Archive for research internships

internships for midnight sun [2016]

Posted in Kids, pictures, Statistics, Travel, University life with tags , , , on February 1, 2016 by xi'an

[Aki Vehtari asked me to post this announcement for internships next summer at Aalto Science Institute, Otaniemi, Finland. Otaniemi is around 10 km from Helsinki.]

The Aalto Science Institute internships program offers undergraduate students(at BSc level) the opportunity to participate first-hand in topical research,to interact with the premier research groups at Aalto University, and to network in an international environment. Positions are available in several fields of study ranging from nanotechnology and semiconductors to machine learning, data communications and human-computer interaction. AScI interns are usually hired for three months, and the typical training period is from 01 June until 31 August. The interns are employed by the departments of the School of Science and the School of Electrical Engineering, and the exact timing of the internship may be agreed with the hosting department. The incoming students are mentored throughout the stay by one of the professors affiliated with AScI. The priority for incoming AScI-internship positions is given to students who have not yet been studying or working at Aalto. AScI internship students will receive a salary which is sufficient to cover living costs such as accommodation. The salary is determined based on experience and qualifications according to the salary system of Aalto University for student interns. Minimum internship salary is 1450 €/ month.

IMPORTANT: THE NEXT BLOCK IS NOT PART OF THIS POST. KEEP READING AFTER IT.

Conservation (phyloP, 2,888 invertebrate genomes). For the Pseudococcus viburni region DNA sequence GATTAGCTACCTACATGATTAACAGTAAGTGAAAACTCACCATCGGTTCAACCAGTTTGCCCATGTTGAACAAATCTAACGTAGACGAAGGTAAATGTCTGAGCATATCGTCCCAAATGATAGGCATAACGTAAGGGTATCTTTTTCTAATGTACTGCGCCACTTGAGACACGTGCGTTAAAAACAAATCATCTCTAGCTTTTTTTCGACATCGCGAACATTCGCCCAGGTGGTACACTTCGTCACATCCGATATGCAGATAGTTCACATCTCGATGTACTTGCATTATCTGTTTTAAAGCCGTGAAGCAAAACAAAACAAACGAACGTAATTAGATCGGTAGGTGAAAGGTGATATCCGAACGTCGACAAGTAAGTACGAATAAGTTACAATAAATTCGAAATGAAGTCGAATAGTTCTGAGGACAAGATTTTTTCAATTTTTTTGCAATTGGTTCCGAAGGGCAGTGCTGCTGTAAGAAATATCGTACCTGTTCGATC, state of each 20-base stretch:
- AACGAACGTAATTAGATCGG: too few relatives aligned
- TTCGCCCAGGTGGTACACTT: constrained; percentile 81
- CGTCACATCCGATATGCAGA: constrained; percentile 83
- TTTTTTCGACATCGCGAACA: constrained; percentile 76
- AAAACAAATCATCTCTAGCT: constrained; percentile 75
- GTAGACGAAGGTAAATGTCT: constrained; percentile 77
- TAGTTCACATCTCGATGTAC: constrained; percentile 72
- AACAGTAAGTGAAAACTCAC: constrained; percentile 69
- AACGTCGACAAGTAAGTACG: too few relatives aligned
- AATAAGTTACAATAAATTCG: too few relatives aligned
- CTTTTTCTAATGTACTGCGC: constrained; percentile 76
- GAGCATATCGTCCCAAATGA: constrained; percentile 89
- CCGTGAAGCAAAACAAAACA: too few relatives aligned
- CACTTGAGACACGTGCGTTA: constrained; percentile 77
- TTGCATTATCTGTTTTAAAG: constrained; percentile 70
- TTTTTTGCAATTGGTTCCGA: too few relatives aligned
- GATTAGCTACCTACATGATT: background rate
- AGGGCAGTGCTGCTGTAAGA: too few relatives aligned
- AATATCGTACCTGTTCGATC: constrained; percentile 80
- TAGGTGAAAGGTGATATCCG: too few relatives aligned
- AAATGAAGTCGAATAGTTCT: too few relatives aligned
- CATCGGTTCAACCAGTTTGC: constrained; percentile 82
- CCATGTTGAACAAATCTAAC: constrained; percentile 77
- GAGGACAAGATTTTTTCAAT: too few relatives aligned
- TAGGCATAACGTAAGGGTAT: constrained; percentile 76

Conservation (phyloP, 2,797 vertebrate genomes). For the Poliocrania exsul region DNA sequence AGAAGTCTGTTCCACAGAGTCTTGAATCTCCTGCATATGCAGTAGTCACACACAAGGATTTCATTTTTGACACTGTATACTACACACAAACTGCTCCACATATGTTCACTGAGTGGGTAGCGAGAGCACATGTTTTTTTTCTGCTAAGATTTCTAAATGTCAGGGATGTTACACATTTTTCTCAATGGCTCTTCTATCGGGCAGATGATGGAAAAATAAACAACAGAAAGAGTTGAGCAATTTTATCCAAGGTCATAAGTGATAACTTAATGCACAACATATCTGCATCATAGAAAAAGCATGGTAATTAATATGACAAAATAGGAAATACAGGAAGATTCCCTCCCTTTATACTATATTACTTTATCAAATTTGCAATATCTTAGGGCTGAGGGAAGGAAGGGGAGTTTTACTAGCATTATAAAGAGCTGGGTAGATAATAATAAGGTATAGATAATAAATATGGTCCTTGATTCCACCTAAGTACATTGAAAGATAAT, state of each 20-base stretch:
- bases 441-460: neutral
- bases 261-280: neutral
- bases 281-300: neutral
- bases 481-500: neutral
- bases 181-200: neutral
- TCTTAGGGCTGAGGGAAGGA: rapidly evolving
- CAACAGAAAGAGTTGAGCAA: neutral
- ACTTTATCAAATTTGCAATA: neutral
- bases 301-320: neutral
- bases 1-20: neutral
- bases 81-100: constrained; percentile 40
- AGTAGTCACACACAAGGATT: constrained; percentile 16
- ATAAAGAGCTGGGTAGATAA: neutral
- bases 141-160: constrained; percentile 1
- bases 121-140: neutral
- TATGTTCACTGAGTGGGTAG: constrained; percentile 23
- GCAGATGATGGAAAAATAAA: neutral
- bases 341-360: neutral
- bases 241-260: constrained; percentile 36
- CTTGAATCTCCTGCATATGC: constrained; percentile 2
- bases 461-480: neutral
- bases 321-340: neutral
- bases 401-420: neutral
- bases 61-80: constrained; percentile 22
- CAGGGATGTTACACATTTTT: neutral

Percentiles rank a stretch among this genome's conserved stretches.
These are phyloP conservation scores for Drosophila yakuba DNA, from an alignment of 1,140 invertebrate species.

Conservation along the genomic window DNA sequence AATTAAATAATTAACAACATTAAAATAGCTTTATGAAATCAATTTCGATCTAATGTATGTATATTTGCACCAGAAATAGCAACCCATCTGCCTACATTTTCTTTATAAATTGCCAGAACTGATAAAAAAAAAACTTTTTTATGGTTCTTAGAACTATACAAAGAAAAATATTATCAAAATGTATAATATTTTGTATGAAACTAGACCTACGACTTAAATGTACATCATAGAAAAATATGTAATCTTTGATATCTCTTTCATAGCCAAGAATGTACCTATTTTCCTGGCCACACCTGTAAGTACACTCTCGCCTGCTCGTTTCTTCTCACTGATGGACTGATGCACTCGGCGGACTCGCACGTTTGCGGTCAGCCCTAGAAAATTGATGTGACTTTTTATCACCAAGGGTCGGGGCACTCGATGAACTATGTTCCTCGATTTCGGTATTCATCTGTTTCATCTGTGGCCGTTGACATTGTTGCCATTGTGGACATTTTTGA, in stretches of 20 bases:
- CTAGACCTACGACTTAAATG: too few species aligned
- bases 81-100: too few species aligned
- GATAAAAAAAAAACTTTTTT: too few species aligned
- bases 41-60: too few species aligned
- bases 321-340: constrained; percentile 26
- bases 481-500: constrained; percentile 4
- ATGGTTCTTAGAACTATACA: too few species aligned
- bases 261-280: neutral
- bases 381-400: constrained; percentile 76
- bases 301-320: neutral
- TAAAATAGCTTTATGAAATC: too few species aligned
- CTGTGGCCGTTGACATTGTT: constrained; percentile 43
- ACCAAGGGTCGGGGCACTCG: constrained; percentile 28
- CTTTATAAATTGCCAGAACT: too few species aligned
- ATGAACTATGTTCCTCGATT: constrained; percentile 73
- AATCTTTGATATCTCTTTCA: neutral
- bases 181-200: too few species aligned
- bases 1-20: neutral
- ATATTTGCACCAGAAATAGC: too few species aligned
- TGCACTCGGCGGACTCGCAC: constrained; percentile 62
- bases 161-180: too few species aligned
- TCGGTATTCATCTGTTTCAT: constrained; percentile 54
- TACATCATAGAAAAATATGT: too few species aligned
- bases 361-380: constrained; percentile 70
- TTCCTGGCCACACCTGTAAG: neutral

Deadline for applications is 18 February 2016.

new kids on the block

Posted in Kids, R, Statistics, University life with tags , , , on September 22, 2014 by xi'an

La Defense, Dec. 10, 2010This summer, for the first time, I took three Dauphine undergraduate students into research projects thinking they had had enough R training (with me!) and several stats classes to undertake such projects. In all cases, the concept was pre-defined and “all they had to do” was running a massive flow of simulations in R (or whatever language suited them best!) to check whether or not the idea was sound. Unfortunately, for two projects, by the end of the summer, we had not made any progress in any of the directions I wanted to explore… Despite a fairly regular round of meetings and emails with those students. In one case the student had not even managed to reproduce the (fairly innocuous) method I wanted to improve upon. In the other case, despite programming inputs from me, the outcome was impossible to trust.  A mostly failed experiment which makes me wonder why it went that way. Granted that those students had no earlier training in research, either in exploiting the literature or in pushing experiments towards logical extensions. But I gave them entries, discussed with them those possible new pathways, and kept updating schedules and work-charts. And the students were volunteers with no other incentive than discovering research (I even had two more candidates in the queue).  So it may be (based on this sample of 3!) that our local training system is missing in this respect. Somewhat failing to promote critical thinking and innovation by imposing too long presence hours and by evaluating the students only through standard formalised tests. I do wonder, as I regularly see [abroad] undergraduate internships and seminars advertised in the stats journals. Or even conferences.